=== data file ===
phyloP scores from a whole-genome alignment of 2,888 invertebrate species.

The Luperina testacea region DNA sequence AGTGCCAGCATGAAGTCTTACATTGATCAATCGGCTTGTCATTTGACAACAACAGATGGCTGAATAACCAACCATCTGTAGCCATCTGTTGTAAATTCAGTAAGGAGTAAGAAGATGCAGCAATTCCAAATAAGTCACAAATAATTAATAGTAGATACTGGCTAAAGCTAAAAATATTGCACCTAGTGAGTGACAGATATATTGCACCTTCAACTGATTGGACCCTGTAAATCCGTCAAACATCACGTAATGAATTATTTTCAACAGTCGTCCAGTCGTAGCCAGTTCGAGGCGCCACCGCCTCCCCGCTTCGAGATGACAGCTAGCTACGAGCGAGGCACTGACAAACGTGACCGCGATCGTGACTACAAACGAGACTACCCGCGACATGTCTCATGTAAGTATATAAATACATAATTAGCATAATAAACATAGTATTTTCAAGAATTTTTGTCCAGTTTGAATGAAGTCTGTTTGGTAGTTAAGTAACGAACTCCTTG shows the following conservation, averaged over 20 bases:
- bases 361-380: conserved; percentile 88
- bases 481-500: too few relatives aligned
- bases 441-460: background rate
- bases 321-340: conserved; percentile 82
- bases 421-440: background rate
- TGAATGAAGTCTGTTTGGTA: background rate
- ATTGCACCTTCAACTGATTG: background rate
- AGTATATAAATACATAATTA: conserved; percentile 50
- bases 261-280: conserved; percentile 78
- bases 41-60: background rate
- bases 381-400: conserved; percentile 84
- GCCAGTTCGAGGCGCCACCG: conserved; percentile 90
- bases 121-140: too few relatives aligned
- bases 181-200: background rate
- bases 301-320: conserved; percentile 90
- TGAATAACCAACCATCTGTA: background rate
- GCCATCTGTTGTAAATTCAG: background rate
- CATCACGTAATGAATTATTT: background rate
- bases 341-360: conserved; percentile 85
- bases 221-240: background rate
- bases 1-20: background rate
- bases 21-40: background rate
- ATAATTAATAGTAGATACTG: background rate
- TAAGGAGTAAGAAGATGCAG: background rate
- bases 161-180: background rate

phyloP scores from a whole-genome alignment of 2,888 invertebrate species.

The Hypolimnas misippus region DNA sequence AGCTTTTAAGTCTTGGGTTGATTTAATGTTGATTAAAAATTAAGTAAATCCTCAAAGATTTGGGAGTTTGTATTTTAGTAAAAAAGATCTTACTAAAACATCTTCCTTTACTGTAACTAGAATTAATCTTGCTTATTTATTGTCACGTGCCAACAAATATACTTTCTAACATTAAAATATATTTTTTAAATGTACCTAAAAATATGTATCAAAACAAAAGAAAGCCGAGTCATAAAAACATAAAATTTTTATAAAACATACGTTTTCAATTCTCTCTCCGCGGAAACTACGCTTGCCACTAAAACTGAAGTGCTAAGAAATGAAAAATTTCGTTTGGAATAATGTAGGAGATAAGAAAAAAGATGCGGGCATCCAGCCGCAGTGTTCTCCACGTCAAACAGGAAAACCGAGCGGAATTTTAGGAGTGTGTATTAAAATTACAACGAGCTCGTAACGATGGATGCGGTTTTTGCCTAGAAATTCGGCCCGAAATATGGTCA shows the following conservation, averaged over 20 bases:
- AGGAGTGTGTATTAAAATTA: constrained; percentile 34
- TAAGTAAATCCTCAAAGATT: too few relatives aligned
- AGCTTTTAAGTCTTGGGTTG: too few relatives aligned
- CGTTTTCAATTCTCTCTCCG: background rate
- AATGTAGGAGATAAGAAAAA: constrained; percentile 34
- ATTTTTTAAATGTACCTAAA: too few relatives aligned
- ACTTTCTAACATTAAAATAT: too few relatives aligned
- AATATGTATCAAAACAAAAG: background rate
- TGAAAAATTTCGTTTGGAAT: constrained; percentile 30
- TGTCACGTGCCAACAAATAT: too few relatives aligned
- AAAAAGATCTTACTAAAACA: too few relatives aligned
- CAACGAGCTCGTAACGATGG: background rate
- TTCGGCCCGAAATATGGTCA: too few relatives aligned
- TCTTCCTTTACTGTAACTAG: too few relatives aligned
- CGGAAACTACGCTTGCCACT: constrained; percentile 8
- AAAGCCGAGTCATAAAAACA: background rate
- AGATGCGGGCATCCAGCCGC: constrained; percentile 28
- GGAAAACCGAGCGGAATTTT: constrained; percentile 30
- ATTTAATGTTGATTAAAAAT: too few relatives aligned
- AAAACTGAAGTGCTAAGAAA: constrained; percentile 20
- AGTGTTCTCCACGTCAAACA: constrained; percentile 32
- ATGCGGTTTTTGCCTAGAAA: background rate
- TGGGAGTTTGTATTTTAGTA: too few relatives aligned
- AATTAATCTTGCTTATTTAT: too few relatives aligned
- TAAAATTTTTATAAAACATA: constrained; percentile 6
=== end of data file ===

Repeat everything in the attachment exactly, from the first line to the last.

phyloP scores from a whole-genome alignment of 2,888 invertebrate species.

The Luperina testacea region DNA sequence AGTGCCAGCATGAAGTCTTACATTGATCAATCGGCTTGTCATTTGACAACAACAGATGGCTGAATAACCAACCATCTGTAGCCATCTGTTGTAAATTCAGTAAGGAGTAAGAAGATGCAGCAATTCCAAATAAGTCACAAATAATTAATAGTAGATACTGGCTAAAGCTAAAAATATTGCACCTAGTGAGTGACAGATATATTGCACCTTCAACTGATTGGACCCTGTAAATCCGTCAAACATCACGTAATGAATTATTTTCAACAGTCGTCCAGTCGTAGCCAGTTCGAGGCGCCACCGCCTCCCCGCTTCGAGATGACAGCTAGCTACGAGCGAGGCACTGACAAACGTGACCGCGATCGTGACTACAAACGAGACTACCCGCGACATGTCTCATGTAAGTATATAAATACATAATTAGCATAATAAACATAGTATTTTCAAGAATTTTTGTCCAGTTTGAATGAAGTCTGTTTGGTAGTTAAGTAACGAACTCCTTG shows the following conservation, averaged over 20 bases:
- bases 361-380: conserved; percentile 88
- bases 481-500: too few relatives aligned
- bases 441-460: background rate
- bases 321-340: conserved; percentile 82
- bases 421-440: background rate
- TGAATGAAGTCTGTTTGGTA: background rate
- ATTGCACCTTCAACTGATTG: background rate
- AGTATATAAATACATAATTA: conserved; percentile 50
- bases 261-280: conserved; percentile 78
- bases 41-60: background rate
- bases 381-400: conserved; percentile 84
- GCCAGTTCGAGGCGCCACCG: conserved; percentile 90
- bases 121-140: too few relatives aligned
- bases 181-200: background rate
- bases 301-320: conserved; percentile 90
- TGAATAACCAACCATCTGTA: background rate
- GCCATCTGTTGTAAATTCAG: background rate
- CATCACGTAATGAATTATTT: background rate
- bases 341-360: conserved; percentile 85
- bases 221-240: background rate
- bases 1-20: background rate
- bases 21-40: background rate
- ATAATTAATAGTAGATACTG: background rate
- TAAGGAGTAAGAAGATGCAG: background rate
- bases 161-180: background rate

phyloP scores from a whole-genome alignment of 2,888 invertebrate species.

The Hypolimnas misippus region DNA sequence AGCTTTTAAGTCTTGGGTTGATTTAATGTTGATTAAAAATTAAGTAAATCCTCAAAGATTTGGGAGTTTGTATTTTAGTAAAAAAGATCTTACTAAAACATCTTCCTTTACTGTAACTAGAATTAATCTTGCTTATTTATTGTCACGTGCCAACAAATATACTTTCTAACATTAAAATATATTTTTTAAATGTACCTAAAAATATGTATCAAAACAAAAGAAAGCCGAGTCATAAAAACATAAAATTTTTATAAAACATACGTTTTCAATTCTCTCTCCGCGGAAACTACGCTTGCCACTAAAACTGAAGTGCTAAGAAATGAAAAATTTCGTTTGGAATAATGTAGGAGATAAGAAAAAAGATGCGGGCATCCAGCCGCAGTGTTCTCCACGTCAAACAGGAAAACCGAGCGGAATTTTAGGAGTGTGTATTAAAATTACAACGAGCTCGTAACGATGGATGCGGTTTTTGCCTAGAAATTCGGCCCGAAATATGGTCA shows the following conservation, averaged over 20 bases:
- AGGAGTGTGTATTAAAATTA: constrained; percentile 34
- TAAGTAAATCCTCAAAGATT: too few relatives aligned
- AGCTTTTAAGTCTTGGGTTG: too few relatives aligned
- CGTTTTCAATTCTCTCTCCG: background rate
- AATGTAGGAGATAAGAAAAA: constrained; percentile 34
- ATTTTTTAAATGTACCTAAA: too few relatives aligned
- ACTTTCTAACATTAAAATAT: too few relatives aligned
- AATATGTATCAAAACAAAAG: background rate
- TGAAAAATTTCGTTTGGAAT: constrained; percentile 30
- TGTCACGTGCCAACAAATAT: too few relatives aligned
- AAAAAGATCTTACTAAAACA: too few relatives aligned
- CAACGAGCTCGTAACGATGG: background rate
- TTCGGCCCGAAATATGGTCA: too few relatives aligned
- TCTTCCTTTACTGTAACTAG: too few relatives aligned
- CGGAAACTACGCTTGCCACT: constrained; percentile 8
- AAAGCCGAGTCATAAAAACA: background rate
- AGATGCGGGCATCCAGCCGC: constrained; percentile 28
- GGAAAACCGAGCGGAATTTT: constrained; percentile 30
- ATTTAATGTTGATTAAAAAT: too few relatives aligned
- AAAACTGAAGTGCTAAGAAA: constrained; percentile 20
- AGTGTTCTCCACGTCAAACA: constrained; percentile 32
- ATGCGGTTTTTGCCTAGAAA: background rate
- TGGGAGTTTGTATTTTAGTA: too few relatives aligned
- AATTAATCTTGCTTATTTAT: too few relatives aligned
- TAAAATTTTTATAAAACATA: constrained; percentile 6